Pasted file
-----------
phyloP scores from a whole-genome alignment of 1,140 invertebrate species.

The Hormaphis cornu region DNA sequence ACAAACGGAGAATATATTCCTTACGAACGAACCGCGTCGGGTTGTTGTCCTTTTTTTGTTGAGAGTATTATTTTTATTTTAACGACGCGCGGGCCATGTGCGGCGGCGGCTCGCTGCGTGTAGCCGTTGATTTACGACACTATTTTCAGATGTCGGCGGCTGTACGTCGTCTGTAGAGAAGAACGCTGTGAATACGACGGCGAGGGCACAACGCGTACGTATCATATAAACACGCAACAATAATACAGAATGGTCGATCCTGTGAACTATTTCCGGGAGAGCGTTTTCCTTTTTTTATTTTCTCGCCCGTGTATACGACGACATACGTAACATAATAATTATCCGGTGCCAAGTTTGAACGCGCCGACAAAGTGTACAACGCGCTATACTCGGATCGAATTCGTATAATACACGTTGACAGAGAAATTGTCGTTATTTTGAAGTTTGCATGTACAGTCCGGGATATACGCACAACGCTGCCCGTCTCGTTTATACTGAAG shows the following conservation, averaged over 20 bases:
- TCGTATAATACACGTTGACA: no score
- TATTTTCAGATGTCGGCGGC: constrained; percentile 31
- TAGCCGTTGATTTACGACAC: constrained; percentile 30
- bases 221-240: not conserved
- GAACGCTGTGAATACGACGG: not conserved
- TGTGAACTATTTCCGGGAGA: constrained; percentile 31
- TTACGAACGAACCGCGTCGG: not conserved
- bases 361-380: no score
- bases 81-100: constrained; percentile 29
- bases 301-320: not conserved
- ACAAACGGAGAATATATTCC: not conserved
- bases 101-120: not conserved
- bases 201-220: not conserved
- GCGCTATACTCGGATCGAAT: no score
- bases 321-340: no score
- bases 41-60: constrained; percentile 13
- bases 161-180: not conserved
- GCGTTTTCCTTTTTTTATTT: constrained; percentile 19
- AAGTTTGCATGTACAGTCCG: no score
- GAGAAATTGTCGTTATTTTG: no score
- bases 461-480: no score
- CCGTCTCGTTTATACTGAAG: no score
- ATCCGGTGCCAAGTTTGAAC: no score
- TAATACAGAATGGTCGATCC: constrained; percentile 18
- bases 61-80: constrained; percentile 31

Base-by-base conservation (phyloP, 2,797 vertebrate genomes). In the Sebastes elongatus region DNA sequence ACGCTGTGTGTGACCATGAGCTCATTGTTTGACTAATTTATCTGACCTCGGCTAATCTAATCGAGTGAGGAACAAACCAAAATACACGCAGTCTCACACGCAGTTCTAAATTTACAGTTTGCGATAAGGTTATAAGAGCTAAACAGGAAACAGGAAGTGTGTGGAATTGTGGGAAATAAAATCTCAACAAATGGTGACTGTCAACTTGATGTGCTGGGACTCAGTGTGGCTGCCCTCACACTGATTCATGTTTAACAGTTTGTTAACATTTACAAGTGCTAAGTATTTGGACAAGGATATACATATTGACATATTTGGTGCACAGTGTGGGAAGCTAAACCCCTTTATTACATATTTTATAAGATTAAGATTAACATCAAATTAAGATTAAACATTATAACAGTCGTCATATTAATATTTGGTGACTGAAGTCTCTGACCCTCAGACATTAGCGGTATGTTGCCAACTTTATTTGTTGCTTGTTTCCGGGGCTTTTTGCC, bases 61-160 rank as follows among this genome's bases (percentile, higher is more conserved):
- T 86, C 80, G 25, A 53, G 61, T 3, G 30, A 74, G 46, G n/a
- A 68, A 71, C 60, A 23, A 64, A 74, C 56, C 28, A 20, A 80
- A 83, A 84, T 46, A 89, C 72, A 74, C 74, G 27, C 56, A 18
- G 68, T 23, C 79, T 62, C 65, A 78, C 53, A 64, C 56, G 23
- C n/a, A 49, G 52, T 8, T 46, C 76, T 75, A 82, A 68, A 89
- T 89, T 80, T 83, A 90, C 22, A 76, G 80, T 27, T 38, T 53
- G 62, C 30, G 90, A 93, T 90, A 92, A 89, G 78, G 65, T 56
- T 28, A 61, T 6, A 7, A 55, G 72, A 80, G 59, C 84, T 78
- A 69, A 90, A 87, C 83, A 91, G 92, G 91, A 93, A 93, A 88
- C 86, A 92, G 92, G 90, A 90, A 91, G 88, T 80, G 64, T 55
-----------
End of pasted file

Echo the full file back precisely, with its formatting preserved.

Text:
phyloP scores from a whole-genome alignment of 1,140 invertebrate species.

The Hormaphis cornu region DNA sequence ACAAACGGAGAATATATTCCTTACGAACGAACCGCGTCGGGTTGTTGTCCTTTTTTTGTTGAGAGTATTATTTTTATTTTAACGACGCGCGGGCCATGTGCGGCGGCGGCTCGCTGCGTGTAGCCGTTGATTTACGACACTATTTTCAGATGTCGGCGGCTGTACGTCGTCTGTAGAGAAGAACGCTGTGAATACGACGGCGAGGGCACAACGCGTACGTATCATATAAACACGCAACAATAATACAGAATGGTCGATCCTGTGAACTATTTCCGGGAGAGCGTTTTCCTTTTTTTATTTTCTCGCCCGTGTATACGACGACATACGTAACATAATAATTATCCGGTGCCAAGTTTGAACGCGCCGACAAAGTGTACAACGCGCTATACTCGGATCGAATTCGTATAATACACGTTGACAGAGAAATTGTCGTTATTTTGAAGTTTGCATGTACAGTCCGGGATATACGCACAACGCTGCCCGTCTCGTTTATACTGAAG shows the following conservation, averaged over 20 bases:
- TCGTATAATACACGTTGACA: no score
- TATTTTCAGATGTCGGCGGC: constrained; percentile 31
- TAGCCGTTGATTTACGACAC: constrained; percentile 30
- bases 221-240: not conserved
- GAACGCTGTGAATACGACGG: not conserved
- TGTGAACTATTTCCGGGAGA: constrained; percentile 31
- TTACGAACGAACCGCGTCGG: not conserved
- bases 361-380: no score
- bases 81-100: constrained; percentile 29
- bases 301-320: not conserved
- ACAAACGGAGAATATATTCC: not conserved
- bases 101-120: not conserved
- bases 201-220: not conserved
- GCGCTATACTCGGATCGAAT: no score
- bases 321-340: no score
- bases 41-60: constrained; percentile 13
- bases 161-180: not conserved
- GCGTTTTCCTTTTTTTATTT: constrained; percentile 19
- AAGTTTGCATGTACAGTCCG: no score
- GAGAAATTGTCGTTATTTTG: no score
- bases 461-480: no score
- CCGTCTCGTTTATACTGAAG: no score
- ATCCGGTGCCAAGTTTGAAC: no score
- TAATACAGAATGGTCGATCC: constrained; percentile 18
- bases 61-80: constrained; percentile 31

Base-by-base conservation (phyloP, 2,797 vertebrate genomes). In the Sebastes elongatus region DNA sequence ACGCTGTGTGTGACCATGAGCTCATTGTTTGACTAATTTATCTGACCTCGGCTAATCTAATCGAGTGAGGAACAAACCAAAATACACGCAGTCTCACACGCAGTTCTAAATTTACAGTTTGCGATAAGGTTATAAGAGCTAAACAGGAAACAGGAAGTGTGTGGAATTGTGGGAAATAAAATCTCAACAAATGGTGACTGTCAACTTGATGTGCTGGGACTCAGTGTGGCTGCCCTCACACTGATTCATGTTTAACAGTTTGTTAACATTTACAAGTGCTAAGTATTTGGACAAGGATATACATATTGACATATTTGGTGCACAGTGTGGGAAGCTAAACCCCTTTATTACATATTTTATAAGATTAAGATTAACATCAAATTAAGATTAAACATTATAACAGTCGTCATATTAATATTTGGTGACTGAAGTCTCTGACCCTCAGACATTAGCGGTATGTTGCCAACTTTATTTGTTGCTTGTTTCCGGGGCTTTTTGCC, bases 61-160 rank as follows among this genome's bases (percentile, higher is more conserved):
- T 86, C 80, G 25, A 53, G 61, T 3, G 30, A 74, G 46, G n/a
- A 68, A 71, C 60, A 23, A 64, A 74, C 56, C 28, A 20, A 80
- A 83, A 84, T 46, A 89, C 72, A 74, C 74, G 27, C 56, A 18
- G 68, T 23, C 79, T 62, C 65, A 78, C 53, A 64, C 56, G 23
- C n/a, A 49, G 52, T 8, T 46, C 76, T 75, A 82, A 68, A 89
- T 89, T 80, T 83, A 90, C 22, A 76, G 80, T 27, T 38, T 53
- G 62, C 30, G 90, A 93, T 90, A 92, A 89, G 78, G 65, T 56
- T 28, A 61, T 6, A 7, A 55, G 72, A 80, G 59, C 84, T 78
- A 69, A 90, A 87, C 83, A 91, G 92, G 91, A 93, A 93, A 88
- C 86, A 92, G 92, G 90, A 90, A 91, G 88, T 80, G 64, T 55